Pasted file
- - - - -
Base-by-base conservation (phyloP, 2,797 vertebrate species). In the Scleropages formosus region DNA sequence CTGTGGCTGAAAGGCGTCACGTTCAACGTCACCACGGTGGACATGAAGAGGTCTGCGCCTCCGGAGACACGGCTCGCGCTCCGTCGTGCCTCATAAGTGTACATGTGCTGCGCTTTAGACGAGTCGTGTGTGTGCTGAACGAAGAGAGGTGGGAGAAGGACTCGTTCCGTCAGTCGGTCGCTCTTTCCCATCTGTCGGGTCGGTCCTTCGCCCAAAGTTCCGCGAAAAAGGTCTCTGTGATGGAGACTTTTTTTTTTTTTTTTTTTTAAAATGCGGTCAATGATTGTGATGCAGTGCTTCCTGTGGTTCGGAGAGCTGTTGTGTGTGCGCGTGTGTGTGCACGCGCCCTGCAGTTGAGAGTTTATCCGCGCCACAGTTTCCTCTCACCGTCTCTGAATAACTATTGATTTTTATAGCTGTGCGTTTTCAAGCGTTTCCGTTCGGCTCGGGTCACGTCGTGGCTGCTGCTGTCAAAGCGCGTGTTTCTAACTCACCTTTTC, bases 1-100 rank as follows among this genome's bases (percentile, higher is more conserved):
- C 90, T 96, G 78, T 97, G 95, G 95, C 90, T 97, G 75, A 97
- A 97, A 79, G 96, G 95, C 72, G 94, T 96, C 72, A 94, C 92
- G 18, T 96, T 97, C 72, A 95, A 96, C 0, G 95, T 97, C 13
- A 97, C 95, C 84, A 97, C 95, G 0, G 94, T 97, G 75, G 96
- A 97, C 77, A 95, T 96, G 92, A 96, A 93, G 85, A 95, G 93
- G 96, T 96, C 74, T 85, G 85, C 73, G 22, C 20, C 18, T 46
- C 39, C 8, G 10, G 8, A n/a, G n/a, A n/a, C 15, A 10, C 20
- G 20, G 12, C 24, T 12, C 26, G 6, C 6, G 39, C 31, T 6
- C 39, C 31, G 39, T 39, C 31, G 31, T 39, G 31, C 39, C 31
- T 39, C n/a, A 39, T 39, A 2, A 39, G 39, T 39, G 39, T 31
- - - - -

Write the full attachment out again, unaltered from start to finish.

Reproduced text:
Base-by-base conservation (phyloP, 2,797 vertebrate species). In the Scleropages formosus region DNA sequence CTGTGGCTGAAAGGCGTCACGTTCAACGTCACCACGGTGGACATGAAGAGGTCTGCGCCTCCGGAGACACGGCTCGCGCTCCGTCGTGCCTCATAAGTGTACATGTGCTGCGCTTTAGACGAGTCGTGTGTGTGCTGAACGAAGAGAGGTGGGAGAAGGACTCGTTCCGTCAGTCGGTCGCTCTTTCCCATCTGTCGGGTCGGTCCTTCGCCCAAAGTTCCGCGAAAAAGGTCTCTGTGATGGAGACTTTTTTTTTTTTTTTTTTTTAAAATGCGGTCAATGATTGTGATGCAGTGCTTCCTGTGGTTCGGAGAGCTGTTGTGTGTGCGCGTGTGTGTGCACGCGCCCTGCAGTTGAGAGTTTATCCGCGCCACAGTTTCCTCTCACCGTCTCTGAATAACTATTGATTTTTATAGCTGTGCGTTTTCAAGCGTTTCCGTTCGGCTCGGGTCACGTCGTGGCTGCTGCTGTCAAAGCGCGTGTTTCTAACTCACCTTTTC, bases 1-100 rank as follows among this genome's bases (percentile, higher is more conserved):
- C 90, T 96, G 78, T 97, G 95, G 95, C 90, T 97, G 75, A 97
- A 97, A 79, G 96, G 95, C 72, G 94, T 96, C 72, A 94, C 92
- G 18, T 96, T 97, C 72, A 95, A 96, C 0, G 95, T 97, C 13
- A 97, C 95, C 84, A 97, C 95, G 0, G 94, T 97, G 75, G 96
- A 97, C 77, A 95, T 96, G 92, A 96, A 93, G 85, A 95, G 93
- G 96, T 96, C 74, T 85, G 85, C 73, G 22, C 20, C 18, T 46
- C 39, C 8, G 10, G 8, A n/a, G n/a, A n/a, C 15, A 10, C 20
- G 20, G 12, C 24, T 12, C 26, G 6, C 6, G 39, C 31, T 6
- C 39, C 31, G 39, T 39, C 31, G 31, T 39, G 31, C 39, C 31
- T 39, C n/a, A 39, T 39, A 2, A 39, G 39, T 39, G 39, T 31